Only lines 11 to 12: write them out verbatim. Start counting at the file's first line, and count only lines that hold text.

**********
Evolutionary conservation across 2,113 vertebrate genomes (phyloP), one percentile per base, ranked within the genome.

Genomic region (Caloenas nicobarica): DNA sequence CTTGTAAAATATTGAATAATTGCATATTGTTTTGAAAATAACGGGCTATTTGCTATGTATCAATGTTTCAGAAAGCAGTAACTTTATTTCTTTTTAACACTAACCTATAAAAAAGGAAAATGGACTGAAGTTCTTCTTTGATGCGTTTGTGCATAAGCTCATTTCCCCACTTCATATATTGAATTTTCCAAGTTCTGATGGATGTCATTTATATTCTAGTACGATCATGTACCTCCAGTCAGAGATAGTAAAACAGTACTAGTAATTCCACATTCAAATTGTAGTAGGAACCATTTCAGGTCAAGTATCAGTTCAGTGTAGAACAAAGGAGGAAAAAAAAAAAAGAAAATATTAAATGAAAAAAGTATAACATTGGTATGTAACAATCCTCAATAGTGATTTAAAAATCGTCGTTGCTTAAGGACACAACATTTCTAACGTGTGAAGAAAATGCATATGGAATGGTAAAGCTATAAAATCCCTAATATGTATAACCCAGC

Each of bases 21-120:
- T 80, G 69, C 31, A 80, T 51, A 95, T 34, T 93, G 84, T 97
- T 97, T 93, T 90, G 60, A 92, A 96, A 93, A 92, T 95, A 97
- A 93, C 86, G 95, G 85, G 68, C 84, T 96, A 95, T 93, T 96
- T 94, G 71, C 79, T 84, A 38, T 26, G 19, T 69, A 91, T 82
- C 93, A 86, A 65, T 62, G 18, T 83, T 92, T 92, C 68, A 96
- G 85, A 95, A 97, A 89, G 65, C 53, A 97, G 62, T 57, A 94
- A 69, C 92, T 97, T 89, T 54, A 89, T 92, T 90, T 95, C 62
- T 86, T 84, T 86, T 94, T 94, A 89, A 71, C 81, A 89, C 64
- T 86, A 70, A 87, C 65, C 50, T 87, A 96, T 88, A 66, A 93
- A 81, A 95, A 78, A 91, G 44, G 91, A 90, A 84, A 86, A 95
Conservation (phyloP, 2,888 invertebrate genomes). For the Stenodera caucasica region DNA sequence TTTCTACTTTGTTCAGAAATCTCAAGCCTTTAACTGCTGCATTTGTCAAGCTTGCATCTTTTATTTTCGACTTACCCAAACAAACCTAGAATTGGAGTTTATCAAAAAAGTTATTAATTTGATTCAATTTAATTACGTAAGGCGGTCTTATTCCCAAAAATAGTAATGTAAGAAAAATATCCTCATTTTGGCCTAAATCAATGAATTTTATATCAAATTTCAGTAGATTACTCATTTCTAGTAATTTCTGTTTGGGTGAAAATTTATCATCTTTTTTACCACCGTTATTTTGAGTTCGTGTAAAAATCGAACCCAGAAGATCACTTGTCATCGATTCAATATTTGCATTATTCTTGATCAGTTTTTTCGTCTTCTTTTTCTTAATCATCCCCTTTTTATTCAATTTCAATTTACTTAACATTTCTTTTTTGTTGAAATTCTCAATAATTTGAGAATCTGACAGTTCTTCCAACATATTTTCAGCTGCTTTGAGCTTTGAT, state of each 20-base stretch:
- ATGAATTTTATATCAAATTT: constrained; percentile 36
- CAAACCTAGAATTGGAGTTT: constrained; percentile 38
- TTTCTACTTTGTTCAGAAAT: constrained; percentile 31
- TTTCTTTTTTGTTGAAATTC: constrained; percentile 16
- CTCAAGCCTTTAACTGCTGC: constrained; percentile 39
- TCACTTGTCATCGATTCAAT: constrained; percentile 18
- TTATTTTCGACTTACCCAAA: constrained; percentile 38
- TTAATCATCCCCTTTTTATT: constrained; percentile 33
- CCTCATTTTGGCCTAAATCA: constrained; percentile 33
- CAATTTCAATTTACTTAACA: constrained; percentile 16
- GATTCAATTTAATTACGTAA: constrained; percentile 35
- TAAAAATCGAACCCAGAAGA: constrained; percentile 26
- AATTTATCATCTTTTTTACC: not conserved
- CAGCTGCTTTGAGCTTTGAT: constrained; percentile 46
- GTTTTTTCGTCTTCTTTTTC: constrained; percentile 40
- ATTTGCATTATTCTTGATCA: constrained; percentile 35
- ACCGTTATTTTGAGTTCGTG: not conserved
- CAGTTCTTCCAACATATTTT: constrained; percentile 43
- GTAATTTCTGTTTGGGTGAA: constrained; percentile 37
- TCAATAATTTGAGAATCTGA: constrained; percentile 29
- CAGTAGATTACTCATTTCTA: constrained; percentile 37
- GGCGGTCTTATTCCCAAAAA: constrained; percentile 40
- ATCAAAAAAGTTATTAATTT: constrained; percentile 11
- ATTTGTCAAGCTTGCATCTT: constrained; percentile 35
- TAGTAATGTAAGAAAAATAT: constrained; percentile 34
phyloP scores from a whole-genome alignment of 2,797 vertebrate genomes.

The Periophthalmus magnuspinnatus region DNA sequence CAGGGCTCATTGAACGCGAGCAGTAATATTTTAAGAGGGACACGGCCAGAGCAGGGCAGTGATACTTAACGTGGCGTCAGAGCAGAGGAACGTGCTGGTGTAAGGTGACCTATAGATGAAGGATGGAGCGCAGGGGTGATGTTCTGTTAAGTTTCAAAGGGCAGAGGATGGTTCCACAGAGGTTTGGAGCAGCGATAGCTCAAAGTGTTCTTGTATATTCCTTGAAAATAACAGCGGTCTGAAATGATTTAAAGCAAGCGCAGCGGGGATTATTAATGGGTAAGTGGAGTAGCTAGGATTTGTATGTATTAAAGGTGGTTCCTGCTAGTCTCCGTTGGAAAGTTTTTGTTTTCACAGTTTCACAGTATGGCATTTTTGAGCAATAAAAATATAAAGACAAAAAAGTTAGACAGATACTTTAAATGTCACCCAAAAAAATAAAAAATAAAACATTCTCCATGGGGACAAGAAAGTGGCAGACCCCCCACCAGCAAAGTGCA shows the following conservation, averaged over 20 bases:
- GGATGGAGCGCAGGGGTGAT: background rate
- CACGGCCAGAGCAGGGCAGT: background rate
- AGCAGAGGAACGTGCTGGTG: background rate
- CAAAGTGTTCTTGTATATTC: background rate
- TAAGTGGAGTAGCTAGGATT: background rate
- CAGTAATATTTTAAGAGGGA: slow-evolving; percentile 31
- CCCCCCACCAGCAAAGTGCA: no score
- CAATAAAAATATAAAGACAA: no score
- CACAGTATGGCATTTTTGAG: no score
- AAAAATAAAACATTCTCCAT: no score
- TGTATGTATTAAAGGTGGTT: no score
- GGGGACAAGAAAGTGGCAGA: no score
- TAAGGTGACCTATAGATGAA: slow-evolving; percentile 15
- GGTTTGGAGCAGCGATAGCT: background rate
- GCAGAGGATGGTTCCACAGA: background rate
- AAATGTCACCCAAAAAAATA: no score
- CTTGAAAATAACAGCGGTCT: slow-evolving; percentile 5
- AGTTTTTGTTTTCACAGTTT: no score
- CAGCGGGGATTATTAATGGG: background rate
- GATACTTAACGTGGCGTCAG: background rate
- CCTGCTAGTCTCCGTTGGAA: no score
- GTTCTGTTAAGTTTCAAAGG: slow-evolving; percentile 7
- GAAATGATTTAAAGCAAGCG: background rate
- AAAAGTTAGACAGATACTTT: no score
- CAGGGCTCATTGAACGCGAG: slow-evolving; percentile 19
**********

- T 86, T 84, T 86, T 94, T 94, A 89, A 71, C 81, A 89, C 64
- T 86, A 70, A 87, C 65, C 50, T 87, A 96, T 88, A 66, A 93